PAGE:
Sharon Billings, Gojko Jelenkovic, Chee-Kok Chin, and Jodi Eberhardt
A protocol with a high rate of transformation and regeneration of `Hibush' eggplant (Solanum melongena L.) has been developed. This protocol used leaves of in vitro-grown seedlings as a source of explants. The shoot regeneration culture medium contained 0.1 μm thidiazuron (TDZ) combined with 10 to 20 μm N6-[isopentyl] adenine (2iP). Adding TDZ significantly improved regeneration efficiency and produced a mean of 15 buds and 3 to 4 shoots per explant. When explants were cocultivated with Agrobacterium tumefaciens strains Q10, Q20, Q30, Q40, Q201, Q202, Q203, or Q204 containing the native cryIIIB Bacillus thuringiensis (Bt), neomycin phosphotransferase (NPTII), and β-glucuronidase (uidA) genes, a callus/bud regeneration frequency of 38.8% was observed on the selection medium. Kanamycin at 50 μg·mL-1 was most effective in selecting for transgenic buds and shoots. Augmentin at 300 μg·mL-1 was used to eliminate A. tumefaciens. Augmentin also enhanced shoot proliferation. A transformation/regeneration efficiency of 20.8% was observed for shoot production. More than 400 putative transgenic plants have been produced with this method. From 50 putative transgenic plants, gene integration has been confirmed with Southern blot analysis and progeny tests.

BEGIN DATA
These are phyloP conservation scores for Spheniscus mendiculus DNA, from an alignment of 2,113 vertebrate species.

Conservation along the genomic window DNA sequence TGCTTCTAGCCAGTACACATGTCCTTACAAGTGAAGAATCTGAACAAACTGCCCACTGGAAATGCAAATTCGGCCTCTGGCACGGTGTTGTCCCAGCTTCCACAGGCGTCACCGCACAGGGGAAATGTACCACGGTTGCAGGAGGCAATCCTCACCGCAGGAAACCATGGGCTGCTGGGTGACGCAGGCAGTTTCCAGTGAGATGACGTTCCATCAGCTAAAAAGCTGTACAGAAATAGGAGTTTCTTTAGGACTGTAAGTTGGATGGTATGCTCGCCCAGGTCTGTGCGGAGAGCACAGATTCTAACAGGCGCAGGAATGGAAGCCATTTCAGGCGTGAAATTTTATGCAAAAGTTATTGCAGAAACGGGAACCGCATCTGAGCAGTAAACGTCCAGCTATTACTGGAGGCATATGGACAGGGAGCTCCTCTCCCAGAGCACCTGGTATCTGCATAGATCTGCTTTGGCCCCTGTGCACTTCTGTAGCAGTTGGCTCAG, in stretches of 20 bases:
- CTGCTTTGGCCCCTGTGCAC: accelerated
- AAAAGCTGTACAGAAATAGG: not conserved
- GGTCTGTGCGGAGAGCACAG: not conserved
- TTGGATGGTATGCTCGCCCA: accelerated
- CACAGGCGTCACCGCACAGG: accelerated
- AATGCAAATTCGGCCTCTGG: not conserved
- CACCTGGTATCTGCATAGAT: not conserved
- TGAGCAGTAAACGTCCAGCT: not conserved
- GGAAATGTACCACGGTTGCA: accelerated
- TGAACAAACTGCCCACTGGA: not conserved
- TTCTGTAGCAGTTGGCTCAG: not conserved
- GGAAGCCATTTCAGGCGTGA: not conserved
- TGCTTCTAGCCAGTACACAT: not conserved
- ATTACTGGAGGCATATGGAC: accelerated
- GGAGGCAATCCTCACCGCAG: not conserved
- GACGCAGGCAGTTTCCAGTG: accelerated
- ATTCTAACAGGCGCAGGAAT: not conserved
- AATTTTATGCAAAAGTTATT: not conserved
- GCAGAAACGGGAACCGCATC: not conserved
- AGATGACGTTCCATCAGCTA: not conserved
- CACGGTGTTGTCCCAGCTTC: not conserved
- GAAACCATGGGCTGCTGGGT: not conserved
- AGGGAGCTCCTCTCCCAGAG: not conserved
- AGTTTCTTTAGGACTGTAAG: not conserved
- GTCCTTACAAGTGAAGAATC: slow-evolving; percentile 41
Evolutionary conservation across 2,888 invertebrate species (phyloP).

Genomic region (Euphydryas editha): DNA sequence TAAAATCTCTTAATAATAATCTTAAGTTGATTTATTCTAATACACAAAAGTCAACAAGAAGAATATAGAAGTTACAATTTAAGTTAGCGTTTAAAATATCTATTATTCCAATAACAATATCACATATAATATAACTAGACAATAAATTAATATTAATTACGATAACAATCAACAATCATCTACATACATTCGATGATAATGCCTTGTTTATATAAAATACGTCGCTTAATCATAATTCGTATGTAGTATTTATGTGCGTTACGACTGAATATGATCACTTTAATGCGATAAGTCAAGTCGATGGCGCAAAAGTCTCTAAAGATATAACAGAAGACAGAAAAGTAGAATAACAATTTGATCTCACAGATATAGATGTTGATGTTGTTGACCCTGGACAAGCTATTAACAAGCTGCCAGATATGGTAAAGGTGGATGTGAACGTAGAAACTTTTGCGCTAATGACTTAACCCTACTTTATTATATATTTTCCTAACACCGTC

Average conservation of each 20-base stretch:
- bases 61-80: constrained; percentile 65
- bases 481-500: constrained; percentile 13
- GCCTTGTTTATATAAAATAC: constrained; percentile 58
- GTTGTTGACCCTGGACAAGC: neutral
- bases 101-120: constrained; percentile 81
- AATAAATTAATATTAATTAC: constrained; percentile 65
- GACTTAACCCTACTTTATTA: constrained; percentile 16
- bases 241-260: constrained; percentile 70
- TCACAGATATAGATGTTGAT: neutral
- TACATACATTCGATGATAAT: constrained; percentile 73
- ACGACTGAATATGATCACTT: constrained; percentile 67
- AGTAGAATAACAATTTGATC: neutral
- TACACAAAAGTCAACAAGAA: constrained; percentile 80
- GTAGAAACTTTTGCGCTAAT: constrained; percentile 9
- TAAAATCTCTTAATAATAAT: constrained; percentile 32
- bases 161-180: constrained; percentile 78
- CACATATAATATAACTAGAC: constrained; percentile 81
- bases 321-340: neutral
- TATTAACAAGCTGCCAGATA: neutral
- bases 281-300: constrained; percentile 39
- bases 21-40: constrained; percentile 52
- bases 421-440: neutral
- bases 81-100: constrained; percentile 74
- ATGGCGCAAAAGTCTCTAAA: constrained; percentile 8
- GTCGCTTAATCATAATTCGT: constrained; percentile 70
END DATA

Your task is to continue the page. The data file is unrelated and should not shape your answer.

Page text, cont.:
Joseph J. Coombs, David S Douches, Wenbin Li, Edward J. Grafius, and Walter L. Pett
The colorado potato beetle, Leptinotarsa decemlineata Say (Coleoptera: Chrysomelidae), is the leading insect pest of potato (Solanum tuberosum L.) in northern latitudes. Host plant resistance has the potential use in an integrated pest management program for control of colorado potato beetle. During the 1998 and 1999 seasons, field studies were conducted to compare natural (leptine glycoalkaloids and glandular trichomes), engineered (Bt-cry3A and Bt-cry5 transgenic potato lines), and combined (Bt-cry5+glandular trichomes) plant resistance mechanisms of potato for control of colorado potato beetle. Nine different potato clones representing five different host plant resistance mechanisms were evaluated under natural colorado potato beetle infestation at the Montcalm Research Farm in Entrican, Michigan. The Bt-cry3A transgenic lines, the high leptine line (USDA8380-1), and the high foliar glycoalkaloid line (ND5873-15) were most effective for controlling defoliation by colorado potato beetle adults and larvae. The Bt-cry5 line (SPc5-G2) was not as effective as the Bt-cry3A transgenic lines ('Russet Burbank Newleaf,' RBN15, and YGc3.1). The glandular trichome (NYL235-4) and Bt-cry5+glandular trichome lines proved to be ineffective. Significant rank correlations for the potato lines between the two years were observed for egg masses, second and third instar, and fourth instar seasonal cumulative mean number of individuals per plant, and defoliation. Egg mass and first instar seasonal cumulative mean number of individuals per plant were not strong indicators of host plant resistance in contrast to second and third instars or adults. Based on these results, the Bt-cry3A transgenic lines, the high leptine line, and the high total glycoalkaloid line are effective host plant resistance mechanisms for control of colorado potato beetle.